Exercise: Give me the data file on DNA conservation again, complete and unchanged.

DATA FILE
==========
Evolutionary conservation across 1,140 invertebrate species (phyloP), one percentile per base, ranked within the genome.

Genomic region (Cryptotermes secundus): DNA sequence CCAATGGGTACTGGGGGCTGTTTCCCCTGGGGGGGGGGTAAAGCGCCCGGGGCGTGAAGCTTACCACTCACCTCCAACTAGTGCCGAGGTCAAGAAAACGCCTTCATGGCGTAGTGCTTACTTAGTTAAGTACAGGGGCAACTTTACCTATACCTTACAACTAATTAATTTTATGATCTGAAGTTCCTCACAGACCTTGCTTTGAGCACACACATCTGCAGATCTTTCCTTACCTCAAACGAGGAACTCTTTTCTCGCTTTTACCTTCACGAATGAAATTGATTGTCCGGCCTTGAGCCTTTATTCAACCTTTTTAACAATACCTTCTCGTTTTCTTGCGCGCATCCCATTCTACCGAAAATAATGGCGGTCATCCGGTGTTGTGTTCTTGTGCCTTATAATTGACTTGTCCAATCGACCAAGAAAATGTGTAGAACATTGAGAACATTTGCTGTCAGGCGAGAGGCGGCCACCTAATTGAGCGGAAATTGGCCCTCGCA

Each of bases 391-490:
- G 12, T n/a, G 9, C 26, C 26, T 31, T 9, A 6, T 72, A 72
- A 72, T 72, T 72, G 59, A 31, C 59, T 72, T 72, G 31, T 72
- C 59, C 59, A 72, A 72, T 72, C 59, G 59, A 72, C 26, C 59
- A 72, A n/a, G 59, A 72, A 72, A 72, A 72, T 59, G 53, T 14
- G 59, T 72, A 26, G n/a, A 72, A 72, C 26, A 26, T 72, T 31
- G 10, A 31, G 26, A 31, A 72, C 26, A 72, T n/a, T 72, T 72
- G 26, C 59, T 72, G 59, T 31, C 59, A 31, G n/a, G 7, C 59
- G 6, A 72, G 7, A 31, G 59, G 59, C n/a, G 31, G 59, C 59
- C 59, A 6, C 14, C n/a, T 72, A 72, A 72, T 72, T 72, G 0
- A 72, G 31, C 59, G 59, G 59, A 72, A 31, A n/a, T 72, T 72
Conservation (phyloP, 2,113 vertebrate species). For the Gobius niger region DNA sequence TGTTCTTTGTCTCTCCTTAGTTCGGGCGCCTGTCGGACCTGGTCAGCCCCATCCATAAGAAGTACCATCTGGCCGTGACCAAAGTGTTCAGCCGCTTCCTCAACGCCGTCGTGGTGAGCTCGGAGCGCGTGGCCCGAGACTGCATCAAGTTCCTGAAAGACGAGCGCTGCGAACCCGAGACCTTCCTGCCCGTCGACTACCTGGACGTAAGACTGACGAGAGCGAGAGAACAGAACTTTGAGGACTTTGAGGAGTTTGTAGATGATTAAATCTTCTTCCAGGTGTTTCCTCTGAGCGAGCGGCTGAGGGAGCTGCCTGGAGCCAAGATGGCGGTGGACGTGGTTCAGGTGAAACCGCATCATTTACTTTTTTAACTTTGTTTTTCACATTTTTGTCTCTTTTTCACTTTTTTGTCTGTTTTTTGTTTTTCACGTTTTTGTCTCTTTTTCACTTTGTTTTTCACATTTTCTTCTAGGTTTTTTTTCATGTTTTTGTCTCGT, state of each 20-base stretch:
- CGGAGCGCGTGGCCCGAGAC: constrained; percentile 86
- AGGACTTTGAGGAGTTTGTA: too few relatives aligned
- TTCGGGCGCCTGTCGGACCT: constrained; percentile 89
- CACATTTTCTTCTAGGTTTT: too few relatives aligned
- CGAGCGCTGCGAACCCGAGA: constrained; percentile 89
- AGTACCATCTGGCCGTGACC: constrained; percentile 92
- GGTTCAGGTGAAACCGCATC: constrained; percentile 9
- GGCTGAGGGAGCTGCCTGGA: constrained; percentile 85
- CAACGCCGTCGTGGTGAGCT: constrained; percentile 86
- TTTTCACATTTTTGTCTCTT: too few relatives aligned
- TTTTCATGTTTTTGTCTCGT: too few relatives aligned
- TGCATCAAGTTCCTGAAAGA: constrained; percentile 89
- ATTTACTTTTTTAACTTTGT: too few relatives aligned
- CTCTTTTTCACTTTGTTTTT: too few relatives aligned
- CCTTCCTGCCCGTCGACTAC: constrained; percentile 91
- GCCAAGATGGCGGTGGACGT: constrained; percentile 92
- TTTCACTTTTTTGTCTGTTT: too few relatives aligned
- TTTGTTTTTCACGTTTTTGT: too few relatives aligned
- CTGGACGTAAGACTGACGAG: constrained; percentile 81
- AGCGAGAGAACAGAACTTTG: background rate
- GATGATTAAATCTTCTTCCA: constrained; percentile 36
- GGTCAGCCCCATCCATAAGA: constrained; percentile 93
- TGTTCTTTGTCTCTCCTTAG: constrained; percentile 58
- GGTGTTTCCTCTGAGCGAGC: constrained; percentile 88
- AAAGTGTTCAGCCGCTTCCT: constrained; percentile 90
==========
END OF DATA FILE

Evolutionary conservation across 1,140 invertebrate species (phyloP), one percentile per base, ranked within the genome.

Genomic region (Cryptotermes secundus): DNA sequence CCAATGGGTACTGGGGGCTGTTTCCCCTGGGGGGGGGGTAAAGCGCCCGGGGCGTGAAGCTTACCACTCACCTCCAACTAGTGCCGAGGTCAAGAAAACGCCTTCATGGCGTAGTGCTTACTTAGTTAAGTACAGGGGCAACTTTACCTATACCTTACAACTAATTAATTTTATGATCTGAAGTTCCTCACAGACCTTGCTTTGAGCACACACATCTGCAGATCTTTCCTTACCTCAAACGAGGAACTCTTTTCTCGCTTTTACCTTCACGAATGAAATTGATTGTCCGGCCTTGAGCCTTTATTCAACCTTTTTAACAATACCTTCTCGTTTTCTTGCGCGCATCCCATTCTACCGAAAATAATGGCGGTCATCCGGTGTTGTGTTCTTGTGCCTTATAATTGACTTGTCCAATCGACCAAGAAAATGTGTAGAACATTGAGAACATTTGCTGTCAGGCGAGAGGCGGCCACCTAATTGAGCGGAAATTGGCCCTCGCA

Each of bases 391-490:
- G 12, T n/a, G 9, C 26, C 26, T 31, T 9, A 6, T 72, A 72
- A 72, T 72, T 72, G 59, A 31, C 59, T 72, T 72, G 31, T 72
- C 59, C 59, A 72, A 72, T 72, C 59, G 59, A 72, C 26, C 59
- A 72, A n/a, G 59, A 72, A 72, A 72, A 72, T 59, G 53, T 14
- G 59, T 72, A 26, G n/a, A 72, A 72, C 26, A 26, T 72, T 31
- G 10, A 31, G 26, A 31, A 72, C 26, A 72, T n/a, T 72, T 72
- G 26, C 59, T 72, G 59, T 31, C 59, A 31, G n/a, G 7, C 59
- G 6, A 72, G 7, A 31, G 59, G 59, C n/a, G 31, G 59, C 59
- C 59, A 6, C 14, C n/a, T 72, A 72, A 72, T 72, T 72, G 0
- A 72, G 31, C 59, G 59, G 59, A 72, A 31, A n/a, T 72, T 72
Conservation (phyloP, 2,113 vertebrate species). For the Gobius niger region DNA sequence TGTTCTTTGTCTCTCCTTAGTTCGGGCGCCTGTCGGACCTGGTCAGCCCCATCCATAAGAAGTACCATCTGGCCGTGACCAAAGTGTTCAGCCGCTTCCTCAACGCCGTCGTGGTGAGCTCGGAGCGCGTGGCCCGAGACTGCATCAAGTTCCTGAAAGACGAGCGCTGCGAACCCGAGACCTTCCTGCCCGTCGACTACCTGGACGTAAGACTGACGAGAGCGAGAGAACAGAACTTTGAGGACTTTGAGGAGTTTGTAGATGATTAAATCTTCTTCCAGGTGTTTCCTCTGAGCGAGCGGCTGAGGGAGCTGCCTGGAGCCAAGATGGCGGTGGACGTGGTTCAGGTGAAACCGCATCATTTACTTTTTTAACTTTGTTTTTCACATTTTTGTCTCTTTTTCACTTTTTTGTCTGTTTTTTGTTTTTCACGTTTTTGTCTCTTTTTCACTTTGTTTTTCACATTTTCTTCTAGGTTTTTTTTCATGTTTTTGTCTCGT, state of each 20-base stretch:
- CGGAGCGCGTGGCCCGAGAC: constrained; percentile 86
- AGGACTTTGAGGAGTTTGTA: too few relatives aligned
- TTCGGGCGCCTGTCGGACCT: constrained; percentile 89
- CACATTTTCTTCTAGGTTTT: too few relatives aligned
- CGAGCGCTGCGAACCCGAGA: constrained; percentile 89
- AGTACCATCTGGCCGTGACC: constrained; percentile 92
- GGTTCAGGTGAAACCGCATC: constrained; percentile 9
- GGCTGAGGGAGCTGCCTGGA: constrained; percentile 85
- CAACGCCGTCGTGGTGAGCT: constrained; percentile 86
- TTTTCACATTTTTGTCTCTT: too few relatives aligned
- TTTTCATGTTTTTGTCTCGT: too few relatives aligned
- TGCATCAAGTTCCTGAAAGA: constrained; percentile 89
- ATTTACTTTTTTAACTTTGT: too few relatives aligned
- CTCTTTTTCACTTTGTTTTT: too few relatives aligned
- CCTTCCTGCCCGTCGACTAC: constrained; percentile 91
- GCCAAGATGGCGGTGGACGT: constrained; percentile 92
- TTTCACTTTTTTGTCTGTTT: too few relatives aligned
- TTTGTTTTTCACGTTTTTGT: too few relatives aligned
- CTGGACGTAAGACTGACGAG: constrained; percentile 81
- AGCGAGAGAACAGAACTTTG: background rate
- GATGATTAAATCTTCTTCCA: constrained; percentile 36
- GGTCAGCCCCATCCATAAGA: constrained; percentile 93
- TGTTCTTTGTCTCTCCTTAG: constrained; percentile 58
- GGTGTTTCCTCTGAGCGAGC: constrained; percentile 88
- AAAGTGTTCAGCCGCTTCCT: constrained; percentile 90